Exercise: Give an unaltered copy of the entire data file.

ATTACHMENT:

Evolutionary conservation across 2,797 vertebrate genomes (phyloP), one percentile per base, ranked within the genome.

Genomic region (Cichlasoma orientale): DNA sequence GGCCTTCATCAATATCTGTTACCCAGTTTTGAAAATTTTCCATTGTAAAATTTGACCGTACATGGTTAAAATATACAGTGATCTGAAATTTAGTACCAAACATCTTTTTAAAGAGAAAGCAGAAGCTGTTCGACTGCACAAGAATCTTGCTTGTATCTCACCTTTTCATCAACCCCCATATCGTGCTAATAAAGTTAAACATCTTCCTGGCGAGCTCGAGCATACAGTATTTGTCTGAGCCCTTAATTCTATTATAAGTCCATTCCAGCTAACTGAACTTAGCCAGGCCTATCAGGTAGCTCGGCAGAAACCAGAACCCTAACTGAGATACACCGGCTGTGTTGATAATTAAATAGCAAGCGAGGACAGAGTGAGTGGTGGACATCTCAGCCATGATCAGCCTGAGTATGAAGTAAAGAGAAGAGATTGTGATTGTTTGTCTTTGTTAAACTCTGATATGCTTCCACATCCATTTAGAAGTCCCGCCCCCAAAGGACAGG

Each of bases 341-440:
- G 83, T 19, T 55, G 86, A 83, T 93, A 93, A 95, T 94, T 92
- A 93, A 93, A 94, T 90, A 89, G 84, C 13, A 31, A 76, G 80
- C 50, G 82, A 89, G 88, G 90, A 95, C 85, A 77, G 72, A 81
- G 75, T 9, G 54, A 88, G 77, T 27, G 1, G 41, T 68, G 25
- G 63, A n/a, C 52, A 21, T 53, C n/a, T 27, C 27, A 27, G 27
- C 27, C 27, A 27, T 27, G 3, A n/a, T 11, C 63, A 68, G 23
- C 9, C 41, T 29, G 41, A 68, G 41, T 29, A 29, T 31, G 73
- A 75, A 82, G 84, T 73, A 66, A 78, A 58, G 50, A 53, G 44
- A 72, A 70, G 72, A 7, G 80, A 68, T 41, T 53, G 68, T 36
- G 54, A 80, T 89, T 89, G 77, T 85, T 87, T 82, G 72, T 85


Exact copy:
Evolutionary conservation across 2,797 vertebrate genomes (phyloP), one percentile per base, ranked within the genome.

Genomic region (Cichlasoma orientale): DNA sequence GGCCTTCATCAATATCTGTTACCCAGTTTTGAAAATTTTCCATTGTAAAATTTGACCGTACATGGTTAAAATATACAGTGATCTGAAATTTAGTACCAAACATCTTTTTAAAGAGAAAGCAGAAGCTGTTCGACTGCACAAGAATCTTGCTTGTATCTCACCTTTTCATCAACCCCCATATCGTGCTAATAAAGTTAAACATCTTCCTGGCGAGCTCGAGCATACAGTATTTGTCTGAGCCCTTAATTCTATTATAAGTCCATTCCAGCTAACTGAACTTAGCCAGGCCTATCAGGTAGCTCGGCAGAAACCAGAACCCTAACTGAGATACACCGGCTGTGTTGATAATTAAATAGCAAGCGAGGACAGAGTGAGTGGTGGACATCTCAGCCATGATCAGCCTGAGTATGAAGTAAAGAGAAGAGATTGTGATTGTTTGTCTTTGTTAAACTCTGATATGCTTCCACATCCATTTAGAAGTCCCGCCCCCAAAGGACAGG

Each of bases 341-440:
- G 83, T 19, T 55, G 86, A 83, T 93, A 93, A 95, T 94, T 92
- A 93, A 93, A 94, T 90, A 89, G 84, C 13, A 31, A 76, G 80
- C 50, G 82, A 89, G 88, G 90, A 95, C 85, A 77, G 72, A 81
- G 75, T 9, G 54, A 88, G 77, T 27, G 1, G 41, T 68, G 25
- G 63, A n/a, C 52, A 21, T 53, C n/a, T 27, C 27, A 27, G 27
- C 27, C 27, A 27, T 27, G 3, A n/a, T 11, C 63, A 68, G 23
- C 9, C 41, T 29, G 41, A 68, G 41, T 29, A 29, T 31, G 73
- A 75, A 82, G 84, T 73, A 66, A 78, A 58, G 50, A 53, G 44
- A 72, A 70, G 72, A 7, G 80, A 68, T 41, T 53, G 68, T 36
- G 54, A 80, T 89, T 89, G 77, T 85, T 87, T 82, G 72, T 85